Date: 3rd July 2011 at 11:46pm
Written by:

The VMC Forum Posse’s review of last season’s Man of The Match City Chat vote winners continues with a part two packed with more superb writing. Get a brew on and read on…

The VMC Forum Men of The Season Review
Part Two: From Milner To Dzeko

12. James Milner, 2 awards
reviewed by Rojo2010
(VMC Forum MoTM versus Salzburg H,ELGS, Leicester A FAC3)

Having played and scored in the first of Aston Villa’s Premier League matches against West Ham, James Milner finally signed for City in late August 2010 after a relatively drawn out will he – won’t he transfer saga. He cost a combined transfer fee of £26million (£18million cash + Stephen Ireland).

Milner hit the ground running at City, providing the assist for Gareth Barry in our 3-0 demolition of Liverpool. He continued in that vein for the next two months, starting in every game and putting in some solid performances to boot.

But in the run up to Christmas and continuing into the New Year, Jimmy’s season took a bit of a dip as he found himself warming the bench and playing more of a bit-part role as the City Funbus parked itself on every conceivable goal line it could find.

Cue the Jimmy bashing. All of a sudden City had been duped into buying the next best British flop; another unhappy multi-million pound mercenary on the books causing dressing room unrest and fighting with our much maligned manager. The hacks were out in force.

Away from the Premier League in early January, Milner scored his first goal for us in the 2-2 FA Cup draw with Leicester. It was a poignant goal, scored in the 24th minute of the game, the point at which the red & black clad City fans turned away from the action to honour Neil Young, the late Great who had been diagnosed with terminal cancer. The goal itself was a moment of pure class as he collected a return pass from Tevez before ghosting behind the defender and firing past the Leicester keeper.

His most telling contribution to City’s season for me came in his performance against Spurs in what was a season defining game – his clever return play from a quick corner allowing him the freedom of Eastlands to dash into the box and fire a fierce shot across the goal that was deflected into the Spurs net via what appeared to be a giraffe. Although match reports have accredited the own-goal to one Mr. Peter Crouch, I’m still not convinced.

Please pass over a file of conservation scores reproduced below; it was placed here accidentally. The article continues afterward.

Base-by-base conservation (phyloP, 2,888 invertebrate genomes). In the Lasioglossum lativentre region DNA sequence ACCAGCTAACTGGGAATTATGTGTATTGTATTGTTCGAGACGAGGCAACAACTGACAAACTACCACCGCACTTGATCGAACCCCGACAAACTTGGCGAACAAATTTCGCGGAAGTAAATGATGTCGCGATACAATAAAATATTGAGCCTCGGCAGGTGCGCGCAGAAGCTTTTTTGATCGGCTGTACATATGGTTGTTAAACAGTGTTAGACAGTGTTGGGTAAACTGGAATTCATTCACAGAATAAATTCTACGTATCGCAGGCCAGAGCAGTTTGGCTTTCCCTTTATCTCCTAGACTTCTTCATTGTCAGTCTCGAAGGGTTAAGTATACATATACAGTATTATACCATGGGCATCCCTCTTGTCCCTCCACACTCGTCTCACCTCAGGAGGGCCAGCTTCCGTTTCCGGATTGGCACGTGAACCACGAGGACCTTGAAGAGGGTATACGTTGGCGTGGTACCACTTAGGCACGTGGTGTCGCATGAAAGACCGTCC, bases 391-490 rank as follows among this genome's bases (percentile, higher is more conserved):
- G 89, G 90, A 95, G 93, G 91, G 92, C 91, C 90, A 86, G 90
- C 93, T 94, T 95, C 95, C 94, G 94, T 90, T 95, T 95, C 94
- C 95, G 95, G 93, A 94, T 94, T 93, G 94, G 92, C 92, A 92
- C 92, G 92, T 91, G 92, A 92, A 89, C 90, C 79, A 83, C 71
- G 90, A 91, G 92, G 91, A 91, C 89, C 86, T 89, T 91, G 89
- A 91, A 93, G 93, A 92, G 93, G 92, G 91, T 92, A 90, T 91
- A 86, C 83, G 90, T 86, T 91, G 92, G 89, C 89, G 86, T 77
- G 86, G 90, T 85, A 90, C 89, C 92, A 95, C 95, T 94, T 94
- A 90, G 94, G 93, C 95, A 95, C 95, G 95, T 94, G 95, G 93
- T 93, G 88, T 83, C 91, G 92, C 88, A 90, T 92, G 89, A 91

City were Champions League bound.

Milner is a ‘traditional winger’ with the ability to pass a player and fire a cross into a box with ease. He does all the simple things well and always tracks back to help defenders out. But the age of the traditional winger has passed. It’s all about pace, power and trickery now. Teams don’t use wingers anymore, they deploy ‘wide men’ and I don’t think Milner fits the mould of yer Walcott’s, Lennon’s and Nani’s.

This isn’t a bad thing because I think that Milner only prospers when he is played in the centre of the park anyway. His ability to pick out a pass through the centre is second to none and he has a great read of the game from that position. He rarely dithers on the ball, is a solid and quite aggressive tackler who knows how and when to break up opposition play. A brilliant footballer who many argue still has it all to prove, but in his 24 PL starts last season he did more than enough to convince me of his ability. If he gets the chance and is played in his correct position, this kid will only get better.

Depending on who we bring in this summer, I would expect Milner to be pushing Barry to the bench and adding a bit more flair to the defensively minded midfield that our Italian Bobby is so keen on.

11. Nigel De Jong, 2 awards
reviewed by PhillyBlueMoon
(VMC Forum MoTM versus Birmingham H, Reading H, FAC QF)

Nigel de Jong – City’s Player of the Year. A lot can be said about Nigel de Jong, and if you’re a fan of Spain, Newcastle United, and the United States, it probably won’t be nice. However, if you bleed Blue like I do you might just feel he’s been our Player of the Year. Let’s take a look at City’s overall performance last season in the Premier League:

League (with de Jong)
Played – 32
Wins – 20
Losses – 6
Draws – 6
GF – 51
GA – 21
CS – 17

League (without de Jong)
Played – 6
Wings – 1
Losses – 3
Draws – 2
GF – 9
GA – 12
CS – 1

The fact that City’s winning percentage with de Jong (62.5%) is almost 4 times higher than without him (16.7%) speaks volumes in itself.

The team let in, on average, 2 goals per game with de Jong on the sidelines while only allowing 1.6 goals per game with him on the pitch. His physical style, coupled with his attitude of never quitting or backing down makes him, in my opinion, one of the most important players City have had in quite some time.

In conclusion, the £18m spent on de Jong during the January transfer window two seasons ago was, quite possibly, the best bit of business done by Mark Hughes during his time at City. Say what you will about Tevez banging in goals and being the talisman, Nigel has never had a bust up with the manager, never wanted to leave the club, and certainly never brought drama aside from the stunning first goal he scored for the club from 25 yards out. Most players wouldn’t come back on the pitch with minor injuries, but Nigel, bandaged head and all, will always be on the pitch unless he’s suspended or hospitalized, and that is why he is clearly City`s Man of the Season.

10. Mario Balotelli, 2 awards